The Feb. 14 parade and rally at Union Station in Kansas City drew approximately 1 million people. The joy the city expressed over a second consecutive Super Bowl victory turned to fear as shots rang out as the crowd near Union Station began to disperse.

The violence, tied to a dispute among the partiers, led to the death of KKFI DJ Lisa Lopez-Galvan and left 22 others injured. Three men, none of whom is an immigrant, face state murder charges for their role in the shootings and three others face federal firearms charges for selling guns involved in the shootings.

Thousands gather for the Kansas City Chiefs Super Bowl LVIII parade on Wednesday, Feb. 14, 2024, in Kansas City, MO.
Julie Denesha
Thousands gather for the Kansas City Chiefs Super Bowl LVIII parade on Feb. 14 in Kansas City.

Loudermill, who was born in Kansas, was detained briefly because he was too slow to leave the area of the shooting, he told The Independent in an interview last month. At the time, he said he was contemplating lawsuits against any public officials who posted false information about him and later refused to apologize.

“Everybody that said everything and posted everything should be held accountable,” Loudermill said.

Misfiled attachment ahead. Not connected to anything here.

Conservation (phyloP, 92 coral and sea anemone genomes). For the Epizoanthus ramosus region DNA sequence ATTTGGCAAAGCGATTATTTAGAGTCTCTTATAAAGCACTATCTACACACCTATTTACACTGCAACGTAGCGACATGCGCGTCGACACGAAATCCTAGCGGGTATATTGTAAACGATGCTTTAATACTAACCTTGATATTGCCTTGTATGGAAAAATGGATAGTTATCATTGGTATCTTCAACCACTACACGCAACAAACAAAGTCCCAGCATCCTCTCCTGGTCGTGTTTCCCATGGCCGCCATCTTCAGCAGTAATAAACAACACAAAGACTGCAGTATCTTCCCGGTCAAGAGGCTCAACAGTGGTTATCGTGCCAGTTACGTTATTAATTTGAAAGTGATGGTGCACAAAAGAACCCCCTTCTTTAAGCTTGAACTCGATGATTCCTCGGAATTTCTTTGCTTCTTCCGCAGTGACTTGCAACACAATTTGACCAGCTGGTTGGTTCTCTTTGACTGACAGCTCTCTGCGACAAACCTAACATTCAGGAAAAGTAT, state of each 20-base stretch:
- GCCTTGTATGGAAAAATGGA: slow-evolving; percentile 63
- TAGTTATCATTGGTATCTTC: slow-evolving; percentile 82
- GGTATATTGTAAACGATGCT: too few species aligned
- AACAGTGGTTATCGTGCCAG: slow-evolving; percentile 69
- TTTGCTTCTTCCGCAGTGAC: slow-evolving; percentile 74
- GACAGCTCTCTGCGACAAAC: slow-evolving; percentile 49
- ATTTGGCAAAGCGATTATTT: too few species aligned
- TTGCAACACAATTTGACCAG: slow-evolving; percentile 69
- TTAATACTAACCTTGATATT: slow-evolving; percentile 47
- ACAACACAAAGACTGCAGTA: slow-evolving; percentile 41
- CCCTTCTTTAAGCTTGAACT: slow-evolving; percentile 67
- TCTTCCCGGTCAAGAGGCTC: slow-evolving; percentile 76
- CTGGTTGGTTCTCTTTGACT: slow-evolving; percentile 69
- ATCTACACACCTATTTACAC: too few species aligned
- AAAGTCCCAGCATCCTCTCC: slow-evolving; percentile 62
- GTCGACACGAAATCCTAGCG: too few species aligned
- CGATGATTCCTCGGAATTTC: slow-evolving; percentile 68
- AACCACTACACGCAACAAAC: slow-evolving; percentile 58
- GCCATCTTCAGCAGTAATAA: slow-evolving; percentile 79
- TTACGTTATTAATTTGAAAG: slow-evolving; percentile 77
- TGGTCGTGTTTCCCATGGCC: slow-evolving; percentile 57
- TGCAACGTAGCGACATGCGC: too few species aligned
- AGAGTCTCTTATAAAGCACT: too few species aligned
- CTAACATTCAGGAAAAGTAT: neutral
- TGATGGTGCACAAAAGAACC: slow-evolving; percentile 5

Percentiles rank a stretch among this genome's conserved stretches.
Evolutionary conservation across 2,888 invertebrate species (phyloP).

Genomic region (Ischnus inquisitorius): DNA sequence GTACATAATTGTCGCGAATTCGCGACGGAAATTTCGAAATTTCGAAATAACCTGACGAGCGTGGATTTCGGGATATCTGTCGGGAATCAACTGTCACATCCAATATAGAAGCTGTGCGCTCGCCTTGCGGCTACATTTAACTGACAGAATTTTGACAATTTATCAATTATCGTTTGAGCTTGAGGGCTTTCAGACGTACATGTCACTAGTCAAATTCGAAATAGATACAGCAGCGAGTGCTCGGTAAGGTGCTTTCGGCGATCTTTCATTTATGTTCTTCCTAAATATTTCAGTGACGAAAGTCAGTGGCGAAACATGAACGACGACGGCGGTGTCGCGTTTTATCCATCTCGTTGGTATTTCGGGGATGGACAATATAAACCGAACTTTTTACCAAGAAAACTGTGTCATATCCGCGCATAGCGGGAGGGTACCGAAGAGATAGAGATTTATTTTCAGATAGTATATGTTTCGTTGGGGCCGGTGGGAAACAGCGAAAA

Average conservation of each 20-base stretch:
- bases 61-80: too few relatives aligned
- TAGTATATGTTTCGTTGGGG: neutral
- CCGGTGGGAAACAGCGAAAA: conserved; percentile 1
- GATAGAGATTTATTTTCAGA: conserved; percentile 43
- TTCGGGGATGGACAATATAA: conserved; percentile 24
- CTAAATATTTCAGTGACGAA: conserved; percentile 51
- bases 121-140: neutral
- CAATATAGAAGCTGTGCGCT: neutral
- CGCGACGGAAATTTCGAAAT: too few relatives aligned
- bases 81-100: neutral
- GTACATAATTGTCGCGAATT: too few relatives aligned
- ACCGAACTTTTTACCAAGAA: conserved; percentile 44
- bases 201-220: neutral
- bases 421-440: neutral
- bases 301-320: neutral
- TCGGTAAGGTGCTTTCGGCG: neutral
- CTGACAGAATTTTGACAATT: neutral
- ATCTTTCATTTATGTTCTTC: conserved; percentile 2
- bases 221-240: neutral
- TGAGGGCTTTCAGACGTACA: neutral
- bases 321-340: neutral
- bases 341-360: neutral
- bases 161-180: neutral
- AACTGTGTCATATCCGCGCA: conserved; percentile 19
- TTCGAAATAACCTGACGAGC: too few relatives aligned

Through representatives in their offices, Hoskins and Schroer declined to comment on the lawsuit. Hoskins is a Republican candidate for secretary of state.

Brattin was not available for comment when The Independent visited his Capitol office.

At a Feb. 22 news conference, Brattin said he and the others who shared the false information had nothing to apologize for.

“There’s nothing that I see even worth that,” Brattin told reporters at the time. “We’ve done nothing and, you know, I have no comment.”

The lawsuits claim that the actions of the four defendants were “willful, wanton, reckless, and malicious” and seek a minimum of $75,000 from each defendant for damages Loudermill said he has suffered since his image was linked to the shooting.